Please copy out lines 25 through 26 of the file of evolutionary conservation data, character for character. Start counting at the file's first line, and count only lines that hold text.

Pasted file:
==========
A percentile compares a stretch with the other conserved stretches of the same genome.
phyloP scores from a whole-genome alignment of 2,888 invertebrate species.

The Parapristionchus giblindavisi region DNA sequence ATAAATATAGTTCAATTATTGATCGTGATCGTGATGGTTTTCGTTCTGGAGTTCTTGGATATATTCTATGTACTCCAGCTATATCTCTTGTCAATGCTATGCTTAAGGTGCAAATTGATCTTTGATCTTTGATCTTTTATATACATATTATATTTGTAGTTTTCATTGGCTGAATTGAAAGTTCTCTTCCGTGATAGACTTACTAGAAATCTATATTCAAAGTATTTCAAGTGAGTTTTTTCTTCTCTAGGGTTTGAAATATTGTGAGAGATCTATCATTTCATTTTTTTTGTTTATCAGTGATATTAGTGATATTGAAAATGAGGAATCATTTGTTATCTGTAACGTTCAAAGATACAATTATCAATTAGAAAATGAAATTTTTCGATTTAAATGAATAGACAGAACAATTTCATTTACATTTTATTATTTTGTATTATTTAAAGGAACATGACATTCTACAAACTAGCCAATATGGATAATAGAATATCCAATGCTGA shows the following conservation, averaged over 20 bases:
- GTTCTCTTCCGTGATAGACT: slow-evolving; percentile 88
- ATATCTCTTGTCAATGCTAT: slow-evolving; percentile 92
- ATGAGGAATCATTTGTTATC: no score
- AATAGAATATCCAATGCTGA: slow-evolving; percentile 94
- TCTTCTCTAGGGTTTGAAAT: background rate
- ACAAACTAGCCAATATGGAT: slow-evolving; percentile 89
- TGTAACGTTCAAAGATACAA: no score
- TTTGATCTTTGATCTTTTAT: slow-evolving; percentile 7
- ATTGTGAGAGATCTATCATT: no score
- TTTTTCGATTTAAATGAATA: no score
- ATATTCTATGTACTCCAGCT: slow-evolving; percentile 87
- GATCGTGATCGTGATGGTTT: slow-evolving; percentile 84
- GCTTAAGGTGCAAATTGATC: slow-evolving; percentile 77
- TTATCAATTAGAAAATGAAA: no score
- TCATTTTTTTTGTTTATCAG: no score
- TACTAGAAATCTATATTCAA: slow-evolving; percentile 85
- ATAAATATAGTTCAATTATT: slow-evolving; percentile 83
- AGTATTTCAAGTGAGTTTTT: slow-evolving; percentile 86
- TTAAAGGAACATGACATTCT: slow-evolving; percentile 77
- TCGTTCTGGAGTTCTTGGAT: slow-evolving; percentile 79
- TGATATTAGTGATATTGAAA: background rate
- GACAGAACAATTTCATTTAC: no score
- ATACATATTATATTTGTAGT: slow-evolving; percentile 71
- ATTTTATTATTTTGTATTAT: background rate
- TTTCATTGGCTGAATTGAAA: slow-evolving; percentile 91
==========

- GACAGAACAATTTCATTTAC: no score
- ATACATATTATATTTGTAGT: slow-evolving; percentile 71